Lying in the Gulf of Saint Malo, Guernsey is situated 30 miles off the coast of Normandy. The population is estimated to be 60,000 and the island is approximately 24 square miles. The island of Guernsey also includes Alderney, Sark, Herm and several other islets. While it is not part of the UK, it is a dependency of the British Crown.
The healthcare system in Guernsey is different to that of the National Health Service (NHS) in the UK. A medical specialist group provides second level care through consultants and there are three primary care groups in the community. There are no junior doctors employed in the system. Patients must pay for visits to primary care doctors as they are in private practice. Therefore, visits to the doctor, dentist, A&E department, as well as other services including chiropody and physiotherapy, are not free of charge. However, upon referral to secondary care provided by a medical specialist group, all in-patient facilities, including pathology and radiology, are free.
A compulsory health insurance, which is payable by those who are employed, helps fund this second level care. Patients can also choose to be treated privately as there is a private wing adjoined to the main hospital.
The health and social services department is charged with looking after the well-being of the people of Guernsey and Alderney. There are approximately 2,100 people employed in the department, which makes it the biggest employer on the island. In 2005, Guernsey’s total health spend was 7.9% of Gross Domestic Product (GDP).
In 2004, life expectancy was 80.4 years, which was amongst the top 10 countries in the world. Guernsey also has excellent childhood immunisation rates, with 94% of primary immunisations covered at 12 months and 90% of MMR at 24 months. In 2007, there was one case of mumps and no confirmed cases of whooping cough, measles or rubella.
Circulatory diseases, all types of cancer, injuries and suicides have been the major causes of death in the region.
Reciprocal healthcare agreements
Guernsey has reciprocal healthcare agreements with several countries. These entitle the visitor to receive immediate necessary treatment if something does go wrong during their stay. The countries which have agreements with Guernsey are: Australia, Austria, Iceland, the Isle of Man, Jersey, New Zealand, Portugal, Sweden and the UK.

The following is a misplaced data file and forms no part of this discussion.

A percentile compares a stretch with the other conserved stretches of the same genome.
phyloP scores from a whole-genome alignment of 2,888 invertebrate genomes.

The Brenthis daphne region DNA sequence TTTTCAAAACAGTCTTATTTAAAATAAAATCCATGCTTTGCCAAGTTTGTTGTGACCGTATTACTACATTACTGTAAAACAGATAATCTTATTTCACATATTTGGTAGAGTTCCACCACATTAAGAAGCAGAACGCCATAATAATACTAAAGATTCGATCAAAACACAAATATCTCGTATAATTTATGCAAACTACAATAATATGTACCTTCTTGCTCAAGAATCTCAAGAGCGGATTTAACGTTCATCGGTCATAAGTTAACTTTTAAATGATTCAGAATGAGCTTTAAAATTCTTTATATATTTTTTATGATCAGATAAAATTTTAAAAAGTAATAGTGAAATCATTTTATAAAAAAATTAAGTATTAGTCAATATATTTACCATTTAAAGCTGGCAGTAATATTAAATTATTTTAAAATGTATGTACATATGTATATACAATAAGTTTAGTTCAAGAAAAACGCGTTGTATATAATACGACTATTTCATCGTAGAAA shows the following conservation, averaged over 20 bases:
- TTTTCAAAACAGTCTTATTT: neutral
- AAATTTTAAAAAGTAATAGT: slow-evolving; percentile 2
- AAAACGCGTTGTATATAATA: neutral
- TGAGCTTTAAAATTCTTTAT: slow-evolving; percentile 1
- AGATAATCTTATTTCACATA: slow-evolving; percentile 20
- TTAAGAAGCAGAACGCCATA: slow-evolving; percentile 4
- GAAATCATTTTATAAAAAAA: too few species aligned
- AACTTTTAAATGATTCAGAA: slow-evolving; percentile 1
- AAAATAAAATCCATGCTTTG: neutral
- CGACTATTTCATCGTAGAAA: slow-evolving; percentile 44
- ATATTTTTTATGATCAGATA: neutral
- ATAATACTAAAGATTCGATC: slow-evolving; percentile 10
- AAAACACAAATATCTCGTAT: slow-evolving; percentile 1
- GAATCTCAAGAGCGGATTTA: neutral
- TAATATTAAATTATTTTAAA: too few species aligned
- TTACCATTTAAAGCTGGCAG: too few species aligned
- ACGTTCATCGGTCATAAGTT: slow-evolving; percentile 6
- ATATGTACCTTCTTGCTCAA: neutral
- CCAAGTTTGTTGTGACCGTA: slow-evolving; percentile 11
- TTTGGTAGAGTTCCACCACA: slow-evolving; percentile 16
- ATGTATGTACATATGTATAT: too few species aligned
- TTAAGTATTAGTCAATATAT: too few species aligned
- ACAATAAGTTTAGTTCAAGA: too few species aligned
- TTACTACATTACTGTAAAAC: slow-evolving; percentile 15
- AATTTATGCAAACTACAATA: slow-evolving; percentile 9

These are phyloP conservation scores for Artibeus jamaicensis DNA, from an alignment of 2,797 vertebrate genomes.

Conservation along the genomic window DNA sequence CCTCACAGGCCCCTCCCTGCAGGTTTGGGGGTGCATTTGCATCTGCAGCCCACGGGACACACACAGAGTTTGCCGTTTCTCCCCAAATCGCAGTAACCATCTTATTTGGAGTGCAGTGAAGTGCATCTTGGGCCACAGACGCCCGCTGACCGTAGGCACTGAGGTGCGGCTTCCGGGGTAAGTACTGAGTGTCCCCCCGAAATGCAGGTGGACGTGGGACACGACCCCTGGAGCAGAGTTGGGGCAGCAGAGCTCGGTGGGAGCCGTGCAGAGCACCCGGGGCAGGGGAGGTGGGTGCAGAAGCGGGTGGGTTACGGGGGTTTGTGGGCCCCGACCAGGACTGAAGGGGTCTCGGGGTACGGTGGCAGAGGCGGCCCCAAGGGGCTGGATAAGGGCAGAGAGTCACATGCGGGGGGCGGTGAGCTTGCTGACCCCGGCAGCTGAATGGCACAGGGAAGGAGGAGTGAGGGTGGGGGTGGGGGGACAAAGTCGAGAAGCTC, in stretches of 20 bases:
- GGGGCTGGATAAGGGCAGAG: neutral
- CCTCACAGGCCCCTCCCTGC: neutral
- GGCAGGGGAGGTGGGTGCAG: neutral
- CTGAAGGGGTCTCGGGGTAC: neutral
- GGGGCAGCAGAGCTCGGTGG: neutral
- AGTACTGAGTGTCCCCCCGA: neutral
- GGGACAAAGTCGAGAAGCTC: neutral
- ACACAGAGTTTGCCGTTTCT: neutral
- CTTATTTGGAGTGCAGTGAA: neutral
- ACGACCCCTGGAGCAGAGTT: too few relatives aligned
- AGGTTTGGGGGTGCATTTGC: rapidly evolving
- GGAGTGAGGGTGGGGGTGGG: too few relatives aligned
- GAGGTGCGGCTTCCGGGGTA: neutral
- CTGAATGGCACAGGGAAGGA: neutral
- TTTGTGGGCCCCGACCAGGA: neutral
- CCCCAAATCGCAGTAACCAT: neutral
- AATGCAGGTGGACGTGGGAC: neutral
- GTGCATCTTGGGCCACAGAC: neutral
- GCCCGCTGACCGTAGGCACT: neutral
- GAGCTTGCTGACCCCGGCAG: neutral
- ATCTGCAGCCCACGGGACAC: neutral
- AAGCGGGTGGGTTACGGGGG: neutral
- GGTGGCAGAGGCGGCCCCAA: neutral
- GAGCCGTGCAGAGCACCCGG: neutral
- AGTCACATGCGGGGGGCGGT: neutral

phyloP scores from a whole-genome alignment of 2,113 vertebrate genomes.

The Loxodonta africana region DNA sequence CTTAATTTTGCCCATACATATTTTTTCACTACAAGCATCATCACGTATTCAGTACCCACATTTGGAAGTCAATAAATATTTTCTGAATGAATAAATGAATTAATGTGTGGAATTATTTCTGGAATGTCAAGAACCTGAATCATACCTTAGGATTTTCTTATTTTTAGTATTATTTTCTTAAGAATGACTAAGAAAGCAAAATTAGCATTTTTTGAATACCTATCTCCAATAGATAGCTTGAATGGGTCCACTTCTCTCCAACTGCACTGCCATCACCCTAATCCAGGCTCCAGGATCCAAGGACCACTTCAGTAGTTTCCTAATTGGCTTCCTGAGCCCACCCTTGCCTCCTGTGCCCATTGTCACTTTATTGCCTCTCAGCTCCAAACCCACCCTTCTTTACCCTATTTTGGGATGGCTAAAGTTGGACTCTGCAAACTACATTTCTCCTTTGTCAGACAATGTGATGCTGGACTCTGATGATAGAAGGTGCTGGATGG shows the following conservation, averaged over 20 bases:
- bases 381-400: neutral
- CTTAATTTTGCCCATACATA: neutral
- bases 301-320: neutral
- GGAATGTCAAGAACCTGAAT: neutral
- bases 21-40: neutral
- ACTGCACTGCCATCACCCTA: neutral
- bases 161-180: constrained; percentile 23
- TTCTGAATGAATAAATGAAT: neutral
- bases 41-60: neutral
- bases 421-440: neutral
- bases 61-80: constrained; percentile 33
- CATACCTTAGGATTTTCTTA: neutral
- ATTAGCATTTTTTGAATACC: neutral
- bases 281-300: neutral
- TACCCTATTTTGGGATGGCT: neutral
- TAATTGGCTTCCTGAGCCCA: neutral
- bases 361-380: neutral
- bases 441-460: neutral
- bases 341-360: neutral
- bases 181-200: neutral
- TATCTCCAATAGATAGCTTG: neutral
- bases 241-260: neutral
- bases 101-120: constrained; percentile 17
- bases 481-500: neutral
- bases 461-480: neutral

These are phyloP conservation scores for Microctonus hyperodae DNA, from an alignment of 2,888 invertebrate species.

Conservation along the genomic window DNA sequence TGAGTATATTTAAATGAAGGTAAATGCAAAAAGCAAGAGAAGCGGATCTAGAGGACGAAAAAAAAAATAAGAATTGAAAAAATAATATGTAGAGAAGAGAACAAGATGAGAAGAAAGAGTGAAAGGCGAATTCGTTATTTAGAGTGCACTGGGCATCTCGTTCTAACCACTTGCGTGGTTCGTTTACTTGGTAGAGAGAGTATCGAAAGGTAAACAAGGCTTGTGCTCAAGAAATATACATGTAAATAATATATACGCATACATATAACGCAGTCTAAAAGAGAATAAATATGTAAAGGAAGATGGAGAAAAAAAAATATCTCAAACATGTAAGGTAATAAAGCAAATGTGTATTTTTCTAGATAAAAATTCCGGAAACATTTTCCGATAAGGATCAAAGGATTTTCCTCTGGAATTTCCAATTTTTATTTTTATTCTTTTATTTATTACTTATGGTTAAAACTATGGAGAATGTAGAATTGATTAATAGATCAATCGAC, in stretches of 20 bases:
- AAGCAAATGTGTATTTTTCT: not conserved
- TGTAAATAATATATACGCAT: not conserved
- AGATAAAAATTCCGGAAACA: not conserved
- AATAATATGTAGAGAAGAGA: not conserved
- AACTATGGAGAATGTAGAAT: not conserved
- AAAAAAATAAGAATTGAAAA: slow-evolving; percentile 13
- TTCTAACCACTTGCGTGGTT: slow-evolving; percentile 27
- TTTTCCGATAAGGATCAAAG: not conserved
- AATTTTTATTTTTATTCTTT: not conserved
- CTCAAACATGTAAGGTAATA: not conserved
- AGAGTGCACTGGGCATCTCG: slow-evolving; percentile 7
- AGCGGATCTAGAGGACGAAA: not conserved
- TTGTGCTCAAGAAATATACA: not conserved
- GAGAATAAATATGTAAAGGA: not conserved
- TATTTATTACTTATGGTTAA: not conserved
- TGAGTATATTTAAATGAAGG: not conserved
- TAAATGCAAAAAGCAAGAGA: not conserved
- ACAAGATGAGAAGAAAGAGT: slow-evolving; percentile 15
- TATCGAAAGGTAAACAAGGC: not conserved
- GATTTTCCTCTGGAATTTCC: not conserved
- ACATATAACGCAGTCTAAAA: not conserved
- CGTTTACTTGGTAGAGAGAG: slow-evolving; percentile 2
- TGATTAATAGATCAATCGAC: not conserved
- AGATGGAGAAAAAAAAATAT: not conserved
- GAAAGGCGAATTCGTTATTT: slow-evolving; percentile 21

It is important to note that repatriation costs are not covered under reciprocal healthcare agreements. It may be necessary to charter a plane to seek suitable medical treatment off the island. Therefore, it is advisable to ensure that you have some form of international health insurance.
It is also important to note that the European Health Insurance Card is not valid.
The general hospital for the islands is the Princess Elizabeth Hospital. Visitors from countries without the reciprocal agreement will be charged for all services. This includes medical costs, radiology and any pharmaceuticals.
The “Yellow Pages” list all the dentists in the area. If a dentist is needed outside normal working hours, you should telephone the Princess Elizabeth Hospital on: (01 481) 725241.
You can call an emergency ambulance by dialling either 999 or 112. The ambulance will bring you to the A&E department of the Princess Elizabeth Hospital. All visitors will be charged for using the ambulance service.
Unless you are from a country with a reciprocal healthcare agreement, you will be charged the full cost of any necessary prescription(s). If you do benefit under the terms of the agreement, you will pay the same prescription charges as a local resident.
All doctor’s surgeries have a pharmacy/chemist on site and there are others located throughout the island.
The following services will incur a charge: GP visits, A&E visits, Ambulance use, dentists (whether in the dentists surgery or the A&E) and physiotherapy requested by the GP.